- Think about getting another cat. Cats are social animals, so you might want to consider visiting the shelter and adopting a best buddy for your current kitty. Cats love to play, and a playmate will make them happy—provided they are properly introduced and have the right places to eat, hide, play and go the bathroom.
National Take Your Cat to the Vet DayAugust 19, 2016
In case you didn’t mark your calendar, August 22nd is Take Your Cat to the Vet Day and it is a great time to remind everyone about the importance of preventive care. You wouldn’t dream of skipping your kids’ doctor appointments, so why should your cat’s veterinary check-ups be any different?
The fact is cats get sick too! While they are masters at hiding illness, they also suffer from many of the same disease as their canine and human counterparts.
Here are the top 5 reasons routine vet visits are a vital part for your cat to live a long, healthy life. You might not know that:
1. Cats age more rapidly than humans.A cat reaches the approximate human age of 15 during its first year, and then 24 at age 2. Each year thereafter, they age approximately four “cat years” for every calendar year. So your 8-year-old cat would be 48 in human years. Veterinary care is crucial because a lot can happen in four “cat years,” which is why yearly visits are so important.
2. Cats are masters at hiding illness.Cat’s natural behaviors make them excellent at hiding how they feel when they are sick or in pain. Your cat could be developing a health condition long before you notice anything is wrong. Veterinarians are trained to spot changes or abnormalities that could be overlooked and detect many problems before they advance or become more difficult to treat.
3. Over 50% of cats are overweight or obese.Your veterinarian will check your cat’s weight at every visit and provide nutritional and enrichment recommendations to help keep your cat at an ideal weight. Just a few extra pounds can put cats at risk for diabetes; heart, respiratory, and kidney disease; and more.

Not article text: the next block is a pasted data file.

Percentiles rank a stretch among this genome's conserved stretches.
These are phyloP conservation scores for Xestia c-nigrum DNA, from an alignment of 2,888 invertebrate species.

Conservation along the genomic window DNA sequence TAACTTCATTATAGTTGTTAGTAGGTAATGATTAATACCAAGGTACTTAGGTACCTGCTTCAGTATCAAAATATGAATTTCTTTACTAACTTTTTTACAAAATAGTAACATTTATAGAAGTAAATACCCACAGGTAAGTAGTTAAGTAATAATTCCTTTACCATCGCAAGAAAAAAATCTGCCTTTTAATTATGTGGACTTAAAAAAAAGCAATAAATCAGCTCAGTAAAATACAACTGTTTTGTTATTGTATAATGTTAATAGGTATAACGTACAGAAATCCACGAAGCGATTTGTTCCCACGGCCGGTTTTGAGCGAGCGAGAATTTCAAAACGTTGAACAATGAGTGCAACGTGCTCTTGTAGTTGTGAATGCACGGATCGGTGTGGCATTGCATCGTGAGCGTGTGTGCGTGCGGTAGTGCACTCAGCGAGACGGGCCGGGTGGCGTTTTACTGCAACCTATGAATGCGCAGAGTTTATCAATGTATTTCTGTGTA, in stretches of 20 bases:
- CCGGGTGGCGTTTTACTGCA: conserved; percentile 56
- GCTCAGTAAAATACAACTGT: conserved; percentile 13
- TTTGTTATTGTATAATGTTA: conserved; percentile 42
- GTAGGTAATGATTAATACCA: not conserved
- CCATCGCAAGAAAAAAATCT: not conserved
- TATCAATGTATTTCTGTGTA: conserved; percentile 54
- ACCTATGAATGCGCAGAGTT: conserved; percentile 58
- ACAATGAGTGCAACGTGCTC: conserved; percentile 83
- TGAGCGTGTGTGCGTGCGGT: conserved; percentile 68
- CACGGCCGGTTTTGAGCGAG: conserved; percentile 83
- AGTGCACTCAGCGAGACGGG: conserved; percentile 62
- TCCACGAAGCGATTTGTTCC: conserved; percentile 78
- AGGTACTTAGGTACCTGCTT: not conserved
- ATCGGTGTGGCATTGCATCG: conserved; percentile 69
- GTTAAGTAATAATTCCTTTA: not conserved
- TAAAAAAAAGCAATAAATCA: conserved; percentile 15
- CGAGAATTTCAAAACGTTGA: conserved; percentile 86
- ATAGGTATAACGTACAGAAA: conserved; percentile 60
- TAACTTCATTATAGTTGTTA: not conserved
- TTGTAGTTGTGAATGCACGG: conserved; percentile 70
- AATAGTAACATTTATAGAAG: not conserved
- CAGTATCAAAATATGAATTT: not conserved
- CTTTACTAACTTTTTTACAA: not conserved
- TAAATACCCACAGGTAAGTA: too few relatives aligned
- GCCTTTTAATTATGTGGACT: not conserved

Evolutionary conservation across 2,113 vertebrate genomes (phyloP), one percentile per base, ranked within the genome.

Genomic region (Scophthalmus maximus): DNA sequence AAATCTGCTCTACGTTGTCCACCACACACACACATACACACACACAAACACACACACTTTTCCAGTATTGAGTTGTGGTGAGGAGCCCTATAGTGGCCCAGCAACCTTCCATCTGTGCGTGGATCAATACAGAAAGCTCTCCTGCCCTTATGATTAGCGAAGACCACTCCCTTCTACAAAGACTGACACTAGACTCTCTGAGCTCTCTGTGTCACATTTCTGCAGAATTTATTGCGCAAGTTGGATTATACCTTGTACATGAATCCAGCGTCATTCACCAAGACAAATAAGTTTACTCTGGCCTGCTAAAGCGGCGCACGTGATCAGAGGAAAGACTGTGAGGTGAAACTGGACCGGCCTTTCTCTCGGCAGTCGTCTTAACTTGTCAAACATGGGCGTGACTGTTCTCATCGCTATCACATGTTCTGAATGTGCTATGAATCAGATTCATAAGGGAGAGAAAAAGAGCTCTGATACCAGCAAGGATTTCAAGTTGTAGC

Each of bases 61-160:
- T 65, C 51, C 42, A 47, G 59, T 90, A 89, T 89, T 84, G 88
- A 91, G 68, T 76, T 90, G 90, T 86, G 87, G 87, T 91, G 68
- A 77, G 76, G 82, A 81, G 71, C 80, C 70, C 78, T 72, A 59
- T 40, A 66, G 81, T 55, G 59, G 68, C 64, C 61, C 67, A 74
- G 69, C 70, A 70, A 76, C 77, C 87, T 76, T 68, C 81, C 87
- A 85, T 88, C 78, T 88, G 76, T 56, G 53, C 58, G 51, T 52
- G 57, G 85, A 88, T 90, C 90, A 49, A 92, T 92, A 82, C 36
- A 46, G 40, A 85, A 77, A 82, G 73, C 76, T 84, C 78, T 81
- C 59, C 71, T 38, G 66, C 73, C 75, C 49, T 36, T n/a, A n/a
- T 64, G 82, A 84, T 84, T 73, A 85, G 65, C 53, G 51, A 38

4. Preventive care is better than reactive care.Information discussed, along with a thorough physical examination, provides you and your veterinarian with a plan to help your cat remain healthy. Regular exams can help avoid medical emergencies since veterinarians can often detect conditions or diseases that may affect your cat’s health long before they become significant, painful, or more costly to treat.
5. Kittens have 26 teeth, while adult cats have 30.That equates to a lot of dental care! Periodontal disease is considered the most prevalent disease in cats three years of age and older. Often there are no obvious signs of dental disease. Most cats with dental disease still eat without a noticeable change in appetite! Discuss your cat’s teeth at their routine preventive care veterinary visit.
Contact us at 610-926-8866 and schedule a routine exam today.
I Hate Ticks!July 26, 2016
I went for a walk with my pet. Now what?
The warm summer months lead to spending more time outside, which potentially results in more tick exposure. Many ticks harbor co-infections, meaning that they carry more than one disease such as Lyme disease. Did you know that only about 5% of dogs exposed will develop symptoms that are attributed to Lyme disease? In order to best protect your dog from Lyme disease, you should: thoroughly check your dog for ticks after they’ve been outside and remove any ticks that are found, utilize a veterinarian recommended flea & tick preventative year round & make sure your dog is current on his or her Lyme vaccination.
When checking your pet for ticks, brush or run your hands over your pet’s whole body, applying enough pressure to feel any small bumps or something the size of a pea. You may also use a brush or flea comb, stopping if you hit a bump or a snag to investigate. Most attachments occur in front of the shoulder blades, which includes the head, neck, and front legs. Make sure to also feel under the collar, under their armpits, between their toes, behind the ears, and around the tail. Ticks are attracted to dark, hidden areas and when attached can range in size from the size of a pinhead to a grape.
If you find an unattached tick, place it in alcohol and dispose of it. If you are uncomfortable removing the tick yourself, then call your veterinarian. While wearing gloves to protect yourself, use fine-tipped tweezers to grip the tick’s head as close to the skin as possible. Pull the tick straight out, slowly and steadily, without squeezing the body, then place it in alcohol and dispose of it. It is very typical for a small nodule to occur at the site of the attachment and persist for up to three weeks. Clinical signs of Lyme disease typically occur weeks to months following a bite and may include limping, lethargy, poor appetite, or fever. A very small percentage of dogs may also develop a fatal form of the disease that affects their kidneys. If the skin remains irritated or infected or you suspect something might be wrong, call us at 610-926-8866.